SINGAPORE - Despite being on four food delivery platforms, Mr Tan Hock Soon receives only two to three online orders each day.
Since Covid-19 hit Singapore last year, business has fallen by 40 per cent, said the 49-year-old who runs the Ramen Taisho stall at Maxwell Food Centre.
The Sunday Times spoke to 40 hawkers in the Central Business District (CBD), all of whom say they have been hit hard.
With work from home as the default arrangement, offices in the CBD have been largely empty, with people more likely to visit or order from the eateries near where they live.
Mr Tan said: "Every time there's bad news, people stop going out. And now there is this hawker centre cluster in Bukit Merah."
His walk-in customers in the past week were half of what he saw the week before.
Standing out from the crowd is also challenging when there are more than 6,000 cooked food stallholders in 114 hawker centres islandwide.
Mr Tan is unwilling to pay extra to access the islandwide delivery option food delivery platforms offer.
He said: "Customers are also charged when they opt for islandwide delivery. They may not want to order because of the higher prices."
For example, one bowl of black garlic tonkotsu ramen would cost $7.80 at his stall, but he would have to charge about $12 on food delivery apps.
To offer islandwide delivery on his own terms and increase brand awareness, Mr Tan decided to start ramen.sg during the circuit breaker last year.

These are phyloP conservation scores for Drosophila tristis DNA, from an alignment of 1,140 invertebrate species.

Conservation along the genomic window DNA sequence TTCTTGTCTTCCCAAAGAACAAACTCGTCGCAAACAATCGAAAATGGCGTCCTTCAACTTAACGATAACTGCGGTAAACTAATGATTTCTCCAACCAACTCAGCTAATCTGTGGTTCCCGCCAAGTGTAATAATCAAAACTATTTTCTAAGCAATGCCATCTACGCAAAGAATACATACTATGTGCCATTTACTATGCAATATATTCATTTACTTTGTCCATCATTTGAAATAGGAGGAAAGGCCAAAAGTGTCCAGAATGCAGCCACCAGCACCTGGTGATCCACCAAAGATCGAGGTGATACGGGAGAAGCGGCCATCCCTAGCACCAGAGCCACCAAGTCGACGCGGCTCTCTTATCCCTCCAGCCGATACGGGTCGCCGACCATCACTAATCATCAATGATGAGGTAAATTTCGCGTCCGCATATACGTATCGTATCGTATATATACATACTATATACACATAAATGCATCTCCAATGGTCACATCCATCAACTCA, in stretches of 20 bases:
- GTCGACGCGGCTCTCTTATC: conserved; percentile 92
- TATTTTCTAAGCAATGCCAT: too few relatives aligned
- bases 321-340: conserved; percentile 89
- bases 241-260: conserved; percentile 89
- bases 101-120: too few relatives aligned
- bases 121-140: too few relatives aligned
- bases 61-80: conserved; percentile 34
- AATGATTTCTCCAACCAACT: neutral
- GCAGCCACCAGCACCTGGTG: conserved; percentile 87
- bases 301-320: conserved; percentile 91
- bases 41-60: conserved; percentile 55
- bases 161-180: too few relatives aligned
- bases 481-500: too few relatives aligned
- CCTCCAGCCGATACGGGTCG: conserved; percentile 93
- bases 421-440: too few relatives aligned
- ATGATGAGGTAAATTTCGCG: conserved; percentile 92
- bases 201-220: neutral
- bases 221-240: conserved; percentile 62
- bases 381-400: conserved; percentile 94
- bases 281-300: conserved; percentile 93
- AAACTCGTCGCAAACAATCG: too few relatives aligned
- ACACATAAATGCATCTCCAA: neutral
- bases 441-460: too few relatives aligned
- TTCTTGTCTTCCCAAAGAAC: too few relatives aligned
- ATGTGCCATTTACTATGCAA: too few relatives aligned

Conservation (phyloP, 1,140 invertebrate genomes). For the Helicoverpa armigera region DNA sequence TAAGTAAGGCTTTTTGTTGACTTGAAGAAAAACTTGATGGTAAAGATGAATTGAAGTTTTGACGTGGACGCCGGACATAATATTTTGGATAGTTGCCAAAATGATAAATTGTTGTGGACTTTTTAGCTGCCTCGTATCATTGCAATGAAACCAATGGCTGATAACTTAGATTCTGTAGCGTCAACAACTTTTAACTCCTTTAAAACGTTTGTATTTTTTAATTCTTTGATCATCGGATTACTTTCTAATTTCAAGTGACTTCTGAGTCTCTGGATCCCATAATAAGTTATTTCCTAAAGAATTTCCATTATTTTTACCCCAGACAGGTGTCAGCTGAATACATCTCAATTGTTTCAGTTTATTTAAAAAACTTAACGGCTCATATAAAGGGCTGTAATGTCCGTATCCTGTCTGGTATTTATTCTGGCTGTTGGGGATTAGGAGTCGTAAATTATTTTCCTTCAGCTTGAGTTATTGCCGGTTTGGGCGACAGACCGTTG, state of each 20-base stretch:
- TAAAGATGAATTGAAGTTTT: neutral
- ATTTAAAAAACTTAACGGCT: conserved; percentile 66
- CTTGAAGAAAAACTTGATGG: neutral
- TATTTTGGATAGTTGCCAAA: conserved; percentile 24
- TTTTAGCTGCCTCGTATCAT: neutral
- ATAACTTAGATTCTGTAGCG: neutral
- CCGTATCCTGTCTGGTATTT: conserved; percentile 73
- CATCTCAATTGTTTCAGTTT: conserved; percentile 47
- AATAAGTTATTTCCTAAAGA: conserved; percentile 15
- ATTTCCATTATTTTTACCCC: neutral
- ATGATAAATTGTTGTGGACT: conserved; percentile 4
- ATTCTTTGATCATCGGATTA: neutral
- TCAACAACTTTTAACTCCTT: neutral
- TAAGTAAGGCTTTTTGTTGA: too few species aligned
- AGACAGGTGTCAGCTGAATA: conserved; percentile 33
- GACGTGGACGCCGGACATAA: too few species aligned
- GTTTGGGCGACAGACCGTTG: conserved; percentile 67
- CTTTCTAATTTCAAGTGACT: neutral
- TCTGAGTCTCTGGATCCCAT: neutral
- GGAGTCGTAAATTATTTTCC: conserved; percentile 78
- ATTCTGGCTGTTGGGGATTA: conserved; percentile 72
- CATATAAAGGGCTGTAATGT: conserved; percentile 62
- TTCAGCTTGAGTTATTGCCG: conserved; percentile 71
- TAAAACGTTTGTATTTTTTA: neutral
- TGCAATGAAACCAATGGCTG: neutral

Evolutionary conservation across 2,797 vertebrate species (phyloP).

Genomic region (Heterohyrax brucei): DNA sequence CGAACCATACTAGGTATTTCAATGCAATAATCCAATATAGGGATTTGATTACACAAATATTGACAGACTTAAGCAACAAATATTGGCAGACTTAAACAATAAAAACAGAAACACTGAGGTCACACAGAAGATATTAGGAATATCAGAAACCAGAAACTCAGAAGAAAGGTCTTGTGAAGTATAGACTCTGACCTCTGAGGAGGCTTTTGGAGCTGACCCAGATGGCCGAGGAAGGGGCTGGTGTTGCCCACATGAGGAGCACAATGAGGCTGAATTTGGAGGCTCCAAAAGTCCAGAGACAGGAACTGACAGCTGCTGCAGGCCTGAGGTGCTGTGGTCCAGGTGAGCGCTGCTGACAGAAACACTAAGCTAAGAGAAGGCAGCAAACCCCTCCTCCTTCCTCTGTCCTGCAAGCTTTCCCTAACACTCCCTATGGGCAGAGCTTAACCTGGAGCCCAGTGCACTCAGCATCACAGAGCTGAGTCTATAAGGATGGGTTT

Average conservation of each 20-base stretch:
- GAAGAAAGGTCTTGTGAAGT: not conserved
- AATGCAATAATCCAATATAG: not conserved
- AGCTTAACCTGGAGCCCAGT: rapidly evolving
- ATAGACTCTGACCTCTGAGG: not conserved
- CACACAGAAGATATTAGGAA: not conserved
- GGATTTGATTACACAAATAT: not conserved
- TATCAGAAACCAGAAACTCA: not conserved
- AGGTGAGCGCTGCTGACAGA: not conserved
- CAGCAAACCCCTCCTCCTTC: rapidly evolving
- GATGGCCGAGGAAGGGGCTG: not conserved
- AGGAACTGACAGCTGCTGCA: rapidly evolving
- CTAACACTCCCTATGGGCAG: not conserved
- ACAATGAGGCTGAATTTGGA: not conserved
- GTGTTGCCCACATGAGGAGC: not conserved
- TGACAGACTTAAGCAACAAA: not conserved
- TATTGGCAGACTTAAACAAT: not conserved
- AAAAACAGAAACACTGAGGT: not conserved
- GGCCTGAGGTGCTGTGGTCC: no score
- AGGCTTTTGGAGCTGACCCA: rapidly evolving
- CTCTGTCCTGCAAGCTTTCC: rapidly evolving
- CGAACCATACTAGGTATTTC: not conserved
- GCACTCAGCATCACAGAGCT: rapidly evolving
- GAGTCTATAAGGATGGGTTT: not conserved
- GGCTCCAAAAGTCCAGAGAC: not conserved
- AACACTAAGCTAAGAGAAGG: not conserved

He said: "We don't have to give food delivery apps the commission fee. On ramen.sg, we can also keep prices the same to attract more customers."
Delivery is a flat $16 with Mr Tan tapping Lalamove. He currently receives about 12 orders via his website every week.
He remains on food delivery platforms to gain exposure and benefit from their large base of users.
Mr Tan also hopes to tap the marketing initiatives many of these platforms have rolled out to retain customers, such as the GrabRewards points customers can chalk up when they order from GrabFood.
Mr Tan said giving residents or office workers vouchers to spend on food sold at nearby hawker centres may incentivise them to visit the stalls.
"Many people may not even know that the hawker centres near them are available on food delivery apps."
Hawkers can also help one another by cross-promoting their products.
For instance, Mr Tan bundles his ramen orders with fruit juice that a neighbouring stall sells.